Krieg dem Kriege

Krieg dem Kriege! Guerre à la Guerre! War against War! Oorlog aan den Oorlog! is a book by Ernst Friedrich, published for the first time in 1924. It examines the human cost of the First World War and shows the true face of war (injuries, mutilations, executions, suffering, misery and death).[1] The original version written in four languages (German, French, English, Dutch) has since been translated into 50+ languages.

DescriptionEdit

The German pacifist Ernst Friedrich wished to enlighten people with this book by demonstrating the horrors of the First World War. The work becomes a "pacifist bible" that rallies the movement under the slogan "no more war".

Following the principle that a picture is worth a thousand words, the book makes use of images of war. One picture shows toys imitating weapons of war, below a caption reads : "Do not give these toys to your children ! It denounces the euphemistic language of war propaganda by showing pictures of the front with the appropriate sub-titles. A picture entitled "The field of honour" shows the naked corpse of a soldier dead from typhoid, interred in a hole in the ground. Another shows a mass of bodies collected in a ditch intended to be a mass grave, with the title "The Heroes' Tomb"". ' The book shows soldiers and their battlefield mutilations. It shows a bedridden soldier with the mouth and lower jaw completely torn off. Friedrich quotes the marshal Paul Von Hindenburg : "War treats me like a spa bath ! Another quotes the words of Count von Moltke : The most noble virtues of people are exposed in war !"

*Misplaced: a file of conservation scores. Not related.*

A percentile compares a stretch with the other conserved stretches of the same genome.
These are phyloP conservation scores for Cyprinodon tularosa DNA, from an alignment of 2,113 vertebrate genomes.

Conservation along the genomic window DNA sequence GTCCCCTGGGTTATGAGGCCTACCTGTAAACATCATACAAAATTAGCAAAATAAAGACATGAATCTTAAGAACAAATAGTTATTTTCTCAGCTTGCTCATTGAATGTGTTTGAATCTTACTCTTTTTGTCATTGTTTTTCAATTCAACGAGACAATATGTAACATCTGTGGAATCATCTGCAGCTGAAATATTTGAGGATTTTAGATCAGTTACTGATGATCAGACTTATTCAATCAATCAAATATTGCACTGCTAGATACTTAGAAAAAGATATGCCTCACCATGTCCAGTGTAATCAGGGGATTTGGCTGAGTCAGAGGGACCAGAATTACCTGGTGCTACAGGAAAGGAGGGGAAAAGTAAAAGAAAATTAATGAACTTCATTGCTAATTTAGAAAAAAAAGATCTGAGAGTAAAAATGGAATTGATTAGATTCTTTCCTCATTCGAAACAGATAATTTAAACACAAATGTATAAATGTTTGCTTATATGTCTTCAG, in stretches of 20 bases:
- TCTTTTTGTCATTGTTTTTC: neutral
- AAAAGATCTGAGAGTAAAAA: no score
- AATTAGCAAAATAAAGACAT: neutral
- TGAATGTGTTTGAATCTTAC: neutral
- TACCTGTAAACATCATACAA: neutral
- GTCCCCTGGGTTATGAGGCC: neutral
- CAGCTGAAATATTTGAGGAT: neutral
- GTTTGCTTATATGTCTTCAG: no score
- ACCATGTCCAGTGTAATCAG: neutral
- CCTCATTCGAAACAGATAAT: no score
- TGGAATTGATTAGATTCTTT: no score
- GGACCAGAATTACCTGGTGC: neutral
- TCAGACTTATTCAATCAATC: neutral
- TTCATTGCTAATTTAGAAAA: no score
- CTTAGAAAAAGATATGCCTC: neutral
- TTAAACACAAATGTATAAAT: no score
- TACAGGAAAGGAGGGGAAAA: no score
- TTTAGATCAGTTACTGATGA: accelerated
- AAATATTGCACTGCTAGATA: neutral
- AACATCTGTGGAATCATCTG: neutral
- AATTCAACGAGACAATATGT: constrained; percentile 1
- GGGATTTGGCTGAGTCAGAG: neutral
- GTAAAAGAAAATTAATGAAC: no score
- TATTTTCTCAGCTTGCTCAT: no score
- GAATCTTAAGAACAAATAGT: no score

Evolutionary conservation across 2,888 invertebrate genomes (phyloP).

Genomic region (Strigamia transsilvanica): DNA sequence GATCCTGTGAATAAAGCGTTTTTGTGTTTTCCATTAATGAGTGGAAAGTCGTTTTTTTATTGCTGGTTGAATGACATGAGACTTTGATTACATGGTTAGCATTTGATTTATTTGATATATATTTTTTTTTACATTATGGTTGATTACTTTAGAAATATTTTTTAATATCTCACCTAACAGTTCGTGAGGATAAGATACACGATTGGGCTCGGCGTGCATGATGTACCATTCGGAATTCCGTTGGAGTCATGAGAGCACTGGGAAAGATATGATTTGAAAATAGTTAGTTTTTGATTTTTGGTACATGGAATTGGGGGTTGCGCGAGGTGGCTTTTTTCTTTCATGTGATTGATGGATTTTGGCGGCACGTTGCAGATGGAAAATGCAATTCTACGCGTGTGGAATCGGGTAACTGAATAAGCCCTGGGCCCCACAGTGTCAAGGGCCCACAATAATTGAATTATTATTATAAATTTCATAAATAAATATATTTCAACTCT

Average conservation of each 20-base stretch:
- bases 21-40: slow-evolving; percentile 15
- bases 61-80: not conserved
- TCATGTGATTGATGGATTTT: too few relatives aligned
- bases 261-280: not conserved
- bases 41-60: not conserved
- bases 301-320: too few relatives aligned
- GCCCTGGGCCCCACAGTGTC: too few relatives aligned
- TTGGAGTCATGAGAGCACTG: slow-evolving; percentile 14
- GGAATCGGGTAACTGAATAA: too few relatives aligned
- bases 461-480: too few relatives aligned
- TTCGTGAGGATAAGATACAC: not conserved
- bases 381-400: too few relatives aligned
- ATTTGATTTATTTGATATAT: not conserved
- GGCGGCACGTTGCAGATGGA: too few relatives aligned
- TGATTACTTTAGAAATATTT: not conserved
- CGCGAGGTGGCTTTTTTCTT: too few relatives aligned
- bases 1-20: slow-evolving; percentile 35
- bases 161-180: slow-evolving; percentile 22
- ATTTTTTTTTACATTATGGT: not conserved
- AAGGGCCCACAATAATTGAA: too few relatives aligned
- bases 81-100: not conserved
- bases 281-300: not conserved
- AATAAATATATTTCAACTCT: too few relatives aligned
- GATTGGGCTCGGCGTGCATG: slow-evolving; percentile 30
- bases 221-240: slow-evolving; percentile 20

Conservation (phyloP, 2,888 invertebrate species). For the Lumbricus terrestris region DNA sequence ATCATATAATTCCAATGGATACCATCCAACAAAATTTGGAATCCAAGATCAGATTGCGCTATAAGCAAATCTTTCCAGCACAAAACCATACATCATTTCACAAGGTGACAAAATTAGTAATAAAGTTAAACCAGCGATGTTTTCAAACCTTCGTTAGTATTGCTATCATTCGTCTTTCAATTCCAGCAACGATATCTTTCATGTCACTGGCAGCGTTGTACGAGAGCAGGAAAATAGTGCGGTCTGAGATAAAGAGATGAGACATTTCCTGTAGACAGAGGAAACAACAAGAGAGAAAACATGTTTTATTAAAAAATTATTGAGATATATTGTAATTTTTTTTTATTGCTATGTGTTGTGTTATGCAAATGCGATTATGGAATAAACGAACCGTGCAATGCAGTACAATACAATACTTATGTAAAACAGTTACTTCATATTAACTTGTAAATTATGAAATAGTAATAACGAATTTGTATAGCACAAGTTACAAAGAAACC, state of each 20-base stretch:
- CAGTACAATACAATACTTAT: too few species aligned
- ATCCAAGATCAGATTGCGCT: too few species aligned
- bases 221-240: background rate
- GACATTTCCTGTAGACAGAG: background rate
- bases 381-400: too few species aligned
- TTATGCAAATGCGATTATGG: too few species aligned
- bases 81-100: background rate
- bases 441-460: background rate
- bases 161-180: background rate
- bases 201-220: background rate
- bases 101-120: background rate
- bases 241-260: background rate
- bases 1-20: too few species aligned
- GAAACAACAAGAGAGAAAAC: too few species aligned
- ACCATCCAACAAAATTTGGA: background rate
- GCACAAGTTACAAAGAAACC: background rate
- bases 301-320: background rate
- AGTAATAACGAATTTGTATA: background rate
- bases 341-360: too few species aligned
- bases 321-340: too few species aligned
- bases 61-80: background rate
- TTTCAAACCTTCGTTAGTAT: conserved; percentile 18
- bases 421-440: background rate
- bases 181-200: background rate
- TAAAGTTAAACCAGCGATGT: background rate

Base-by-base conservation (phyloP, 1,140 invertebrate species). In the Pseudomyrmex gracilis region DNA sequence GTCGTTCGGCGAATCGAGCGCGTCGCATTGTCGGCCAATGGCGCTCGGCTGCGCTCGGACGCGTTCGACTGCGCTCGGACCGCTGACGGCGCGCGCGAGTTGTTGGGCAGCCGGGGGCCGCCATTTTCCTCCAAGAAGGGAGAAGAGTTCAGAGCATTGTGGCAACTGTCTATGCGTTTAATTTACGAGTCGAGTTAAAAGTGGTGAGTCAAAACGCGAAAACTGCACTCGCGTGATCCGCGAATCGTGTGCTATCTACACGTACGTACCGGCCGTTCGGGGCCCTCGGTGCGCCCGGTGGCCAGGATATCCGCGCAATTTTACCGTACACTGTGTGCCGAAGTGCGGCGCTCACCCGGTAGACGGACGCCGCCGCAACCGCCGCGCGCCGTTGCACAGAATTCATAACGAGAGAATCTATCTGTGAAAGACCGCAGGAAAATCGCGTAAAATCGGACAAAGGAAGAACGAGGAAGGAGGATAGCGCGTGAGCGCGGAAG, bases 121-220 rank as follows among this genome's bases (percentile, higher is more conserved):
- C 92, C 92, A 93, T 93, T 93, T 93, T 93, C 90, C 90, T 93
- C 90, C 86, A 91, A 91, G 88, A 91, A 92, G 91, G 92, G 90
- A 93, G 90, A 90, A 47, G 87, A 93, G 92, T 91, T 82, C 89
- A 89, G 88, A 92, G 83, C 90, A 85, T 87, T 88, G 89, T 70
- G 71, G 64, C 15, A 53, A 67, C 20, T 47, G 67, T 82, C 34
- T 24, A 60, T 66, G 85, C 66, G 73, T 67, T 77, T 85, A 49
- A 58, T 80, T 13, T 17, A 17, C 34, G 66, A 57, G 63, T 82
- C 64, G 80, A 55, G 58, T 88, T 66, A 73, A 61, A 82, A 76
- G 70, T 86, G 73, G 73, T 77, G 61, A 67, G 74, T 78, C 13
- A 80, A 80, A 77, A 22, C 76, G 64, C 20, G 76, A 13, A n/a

NotesEdit

  1. ^ "When antiwar commemorative demonstrations took place all over Germany during the 1924 anniversary year, Friedrich published War Against War in Berlin with text and captions in four languages".Dora Apel,"Cultural Battlegrounds: Weimar Photographic Narratives of War". New German Critique No. 76, (Winter, 1999), (pp. 49-84)